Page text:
For many people, the IoT suggests a marriage of software and hardware. But the economics of the IoT involves more than a simple binary coupling. In addition to software development and hardware design, a viable end-to-end IoT process would include prototyping, sourcing raw materials, manufacturing, operations, marketing, sales, distribution, customer support, finance, legal, and HR.
It’s reasonable to assume that an IoT process would be part of a larger commercial business strategy that also involves multiple sales and distribution channels (e.g., wholesale, retail, value-added reseller, direct); warehousing; operations; and interactions with a host of regulatory agencies at various levels of government, depending on the city, state, region, and country.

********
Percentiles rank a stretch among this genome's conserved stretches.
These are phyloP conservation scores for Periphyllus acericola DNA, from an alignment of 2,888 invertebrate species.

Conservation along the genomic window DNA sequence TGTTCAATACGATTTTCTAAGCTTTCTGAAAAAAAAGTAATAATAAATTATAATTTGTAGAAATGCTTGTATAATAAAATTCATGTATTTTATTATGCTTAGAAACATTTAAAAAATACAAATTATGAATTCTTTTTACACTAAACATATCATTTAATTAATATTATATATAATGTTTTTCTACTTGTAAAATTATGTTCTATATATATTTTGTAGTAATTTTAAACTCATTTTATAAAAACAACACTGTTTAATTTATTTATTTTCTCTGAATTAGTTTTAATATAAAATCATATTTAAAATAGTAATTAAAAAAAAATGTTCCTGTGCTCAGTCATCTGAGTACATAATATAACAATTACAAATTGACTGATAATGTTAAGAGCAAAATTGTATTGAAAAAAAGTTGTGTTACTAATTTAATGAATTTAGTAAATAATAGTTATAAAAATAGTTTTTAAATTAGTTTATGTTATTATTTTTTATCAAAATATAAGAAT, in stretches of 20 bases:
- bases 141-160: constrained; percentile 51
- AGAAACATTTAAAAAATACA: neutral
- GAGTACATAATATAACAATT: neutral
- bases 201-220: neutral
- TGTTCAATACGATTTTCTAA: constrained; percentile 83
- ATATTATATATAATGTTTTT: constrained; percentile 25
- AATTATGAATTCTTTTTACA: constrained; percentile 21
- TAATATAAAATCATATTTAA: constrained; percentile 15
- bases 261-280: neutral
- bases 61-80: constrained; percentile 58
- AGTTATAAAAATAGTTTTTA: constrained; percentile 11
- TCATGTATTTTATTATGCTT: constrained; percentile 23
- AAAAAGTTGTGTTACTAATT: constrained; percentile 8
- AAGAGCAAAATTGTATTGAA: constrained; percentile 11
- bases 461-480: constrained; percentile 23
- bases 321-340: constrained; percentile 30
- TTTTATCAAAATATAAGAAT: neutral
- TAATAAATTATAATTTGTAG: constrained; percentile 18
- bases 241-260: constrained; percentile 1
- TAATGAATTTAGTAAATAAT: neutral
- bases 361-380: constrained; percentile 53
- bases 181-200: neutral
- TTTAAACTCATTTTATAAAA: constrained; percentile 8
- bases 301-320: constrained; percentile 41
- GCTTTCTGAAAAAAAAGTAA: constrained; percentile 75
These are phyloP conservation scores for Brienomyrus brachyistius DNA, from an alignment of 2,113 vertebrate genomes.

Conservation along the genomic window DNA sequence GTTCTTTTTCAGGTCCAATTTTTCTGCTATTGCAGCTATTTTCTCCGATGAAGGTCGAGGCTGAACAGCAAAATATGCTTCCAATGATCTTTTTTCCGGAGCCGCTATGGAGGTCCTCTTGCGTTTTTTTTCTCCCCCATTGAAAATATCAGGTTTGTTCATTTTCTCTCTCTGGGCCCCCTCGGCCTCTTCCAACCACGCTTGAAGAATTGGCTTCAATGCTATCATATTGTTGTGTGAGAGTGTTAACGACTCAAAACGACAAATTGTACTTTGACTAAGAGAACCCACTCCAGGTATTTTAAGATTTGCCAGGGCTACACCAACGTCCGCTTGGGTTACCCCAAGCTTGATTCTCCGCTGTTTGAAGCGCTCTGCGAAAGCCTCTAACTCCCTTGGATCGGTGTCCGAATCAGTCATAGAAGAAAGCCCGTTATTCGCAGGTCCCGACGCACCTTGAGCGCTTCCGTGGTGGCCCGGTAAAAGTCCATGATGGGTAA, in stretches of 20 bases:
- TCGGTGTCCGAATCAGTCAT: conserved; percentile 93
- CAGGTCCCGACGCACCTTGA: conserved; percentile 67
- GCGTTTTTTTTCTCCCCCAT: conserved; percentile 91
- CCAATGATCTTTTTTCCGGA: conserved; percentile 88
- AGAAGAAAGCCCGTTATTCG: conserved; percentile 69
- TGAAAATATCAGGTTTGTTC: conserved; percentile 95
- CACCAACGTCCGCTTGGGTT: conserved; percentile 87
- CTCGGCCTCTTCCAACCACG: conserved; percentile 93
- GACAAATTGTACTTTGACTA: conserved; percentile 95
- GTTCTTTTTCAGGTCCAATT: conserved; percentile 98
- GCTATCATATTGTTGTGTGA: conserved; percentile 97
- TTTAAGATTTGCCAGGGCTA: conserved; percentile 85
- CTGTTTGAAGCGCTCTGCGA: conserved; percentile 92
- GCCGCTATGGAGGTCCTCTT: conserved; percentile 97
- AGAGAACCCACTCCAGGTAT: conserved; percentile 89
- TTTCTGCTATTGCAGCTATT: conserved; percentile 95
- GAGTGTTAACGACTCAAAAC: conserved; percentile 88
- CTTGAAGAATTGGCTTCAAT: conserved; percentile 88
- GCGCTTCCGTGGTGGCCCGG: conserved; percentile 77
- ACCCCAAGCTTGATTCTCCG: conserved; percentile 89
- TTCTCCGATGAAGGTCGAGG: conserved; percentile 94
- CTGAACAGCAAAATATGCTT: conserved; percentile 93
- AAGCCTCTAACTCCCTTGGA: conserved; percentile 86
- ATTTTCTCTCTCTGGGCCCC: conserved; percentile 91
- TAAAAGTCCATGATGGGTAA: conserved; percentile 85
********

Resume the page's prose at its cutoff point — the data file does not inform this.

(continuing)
A diagram of a truly functional IoT would look less like a traditional linear supply chain and more like an ecosystem or a network. The most basic supply chain looks something like this: Read more…
A new survey shows the market is ready for cloud-based big data services.
One night when our son was two years old, he abruptly decided that he didn’t like taking baths. As my wife recalls, he struggled mightily against the ritual of bathing for several months until, suddenly and mysteriously, he decided that he liked bathing again. We’re happy to report that he has managed to stay relatively clean ever since.
When I speak with CIOs and other IT leaders about moving big data operations into the cloud, I am reminded of our son’s unexplained loathing of the bathtub.
Nearly everyone associated with IT understands that most IT operations — including big data analytics — must eventually move into the cloud. The traditional on-premises approaches are simply too costly, and CIOs are under crushing pressure to shift budgetary resources to value-added, customer-facing activities.